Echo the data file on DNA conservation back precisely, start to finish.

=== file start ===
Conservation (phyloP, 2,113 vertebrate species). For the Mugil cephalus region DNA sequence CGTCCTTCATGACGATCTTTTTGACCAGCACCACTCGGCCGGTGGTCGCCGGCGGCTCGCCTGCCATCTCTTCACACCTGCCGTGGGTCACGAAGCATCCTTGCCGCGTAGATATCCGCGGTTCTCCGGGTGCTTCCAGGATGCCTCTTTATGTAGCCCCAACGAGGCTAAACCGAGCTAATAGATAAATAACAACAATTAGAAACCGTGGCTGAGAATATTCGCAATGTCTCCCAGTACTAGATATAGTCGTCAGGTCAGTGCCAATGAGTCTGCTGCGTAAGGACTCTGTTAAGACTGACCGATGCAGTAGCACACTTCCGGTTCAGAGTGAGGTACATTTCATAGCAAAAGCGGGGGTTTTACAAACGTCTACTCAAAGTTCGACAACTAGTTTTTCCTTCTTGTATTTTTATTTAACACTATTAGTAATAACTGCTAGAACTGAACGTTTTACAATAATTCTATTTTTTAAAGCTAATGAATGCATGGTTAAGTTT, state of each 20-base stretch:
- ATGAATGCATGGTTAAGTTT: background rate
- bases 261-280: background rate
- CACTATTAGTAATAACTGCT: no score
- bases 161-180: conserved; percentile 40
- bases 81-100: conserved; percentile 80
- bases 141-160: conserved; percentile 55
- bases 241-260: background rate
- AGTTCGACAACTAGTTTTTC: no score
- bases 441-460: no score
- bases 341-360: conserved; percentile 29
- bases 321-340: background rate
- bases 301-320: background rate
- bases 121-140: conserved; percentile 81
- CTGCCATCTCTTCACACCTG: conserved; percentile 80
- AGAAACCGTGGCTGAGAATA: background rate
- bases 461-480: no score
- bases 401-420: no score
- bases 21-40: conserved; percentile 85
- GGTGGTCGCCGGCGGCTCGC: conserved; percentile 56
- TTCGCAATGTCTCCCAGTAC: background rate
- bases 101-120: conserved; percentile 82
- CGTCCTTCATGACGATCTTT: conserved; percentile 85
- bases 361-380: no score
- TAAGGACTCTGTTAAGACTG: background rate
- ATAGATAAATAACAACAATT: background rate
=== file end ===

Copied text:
Conservation (phyloP, 2,113 vertebrate species). For the Mugil cephalus region DNA sequence CGTCCTTCATGACGATCTTTTTGACCAGCACCACTCGGCCGGTGGTCGCCGGCGGCTCGCCTGCCATCTCTTCACACCTGCCGTGGGTCACGAAGCATCCTTGCCGCGTAGATATCCGCGGTTCTCCGGGTGCTTCCAGGATGCCTCTTTATGTAGCCCCAACGAGGCTAAACCGAGCTAATAGATAAATAACAACAATTAGAAACCGTGGCTGAGAATATTCGCAATGTCTCCCAGTACTAGATATAGTCGTCAGGTCAGTGCCAATGAGTCTGCTGCGTAAGGACTCTGTTAAGACTGACCGATGCAGTAGCACACTTCCGGTTCAGAGTGAGGTACATTTCATAGCAAAAGCGGGGGTTTTACAAACGTCTACTCAAAGTTCGACAACTAGTTTTTCCTTCTTGTATTTTTATTTAACACTATTAGTAATAACTGCTAGAACTGAACGTTTTACAATAATTCTATTTTTTAAAGCTAATGAATGCATGGTTAAGTTT, state of each 20-base stretch:
- ATGAATGCATGGTTAAGTTT: background rate
- bases 261-280: background rate
- CACTATTAGTAATAACTGCT: no score
- bases 161-180: conserved; percentile 40
- bases 81-100: conserved; percentile 80
- bases 141-160: conserved; percentile 55
- bases 241-260: background rate
- AGTTCGACAACTAGTTTTTC: no score
- bases 441-460: no score
- bases 341-360: conserved; percentile 29
- bases 321-340: background rate
- bases 301-320: background rate
- bases 121-140: conserved; percentile 81
- CTGCCATCTCTTCACACCTG: conserved; percentile 80
- AGAAACCGTGGCTGAGAATA: background rate
- bases 461-480: no score
- bases 401-420: no score
- bases 21-40: conserved; percentile 85
- GGTGGTCGCCGGCGGCTCGC: conserved; percentile 56
- TTCGCAATGTCTCCCAGTAC: background rate
- bases 101-120: conserved; percentile 82
- CGTCCTTCATGACGATCTTT: conserved; percentile 85
- bases 361-380: no score
- TAAGGACTCTGTTAAGACTG: background rate
- ATAGATAAATAACAACAATT: background rate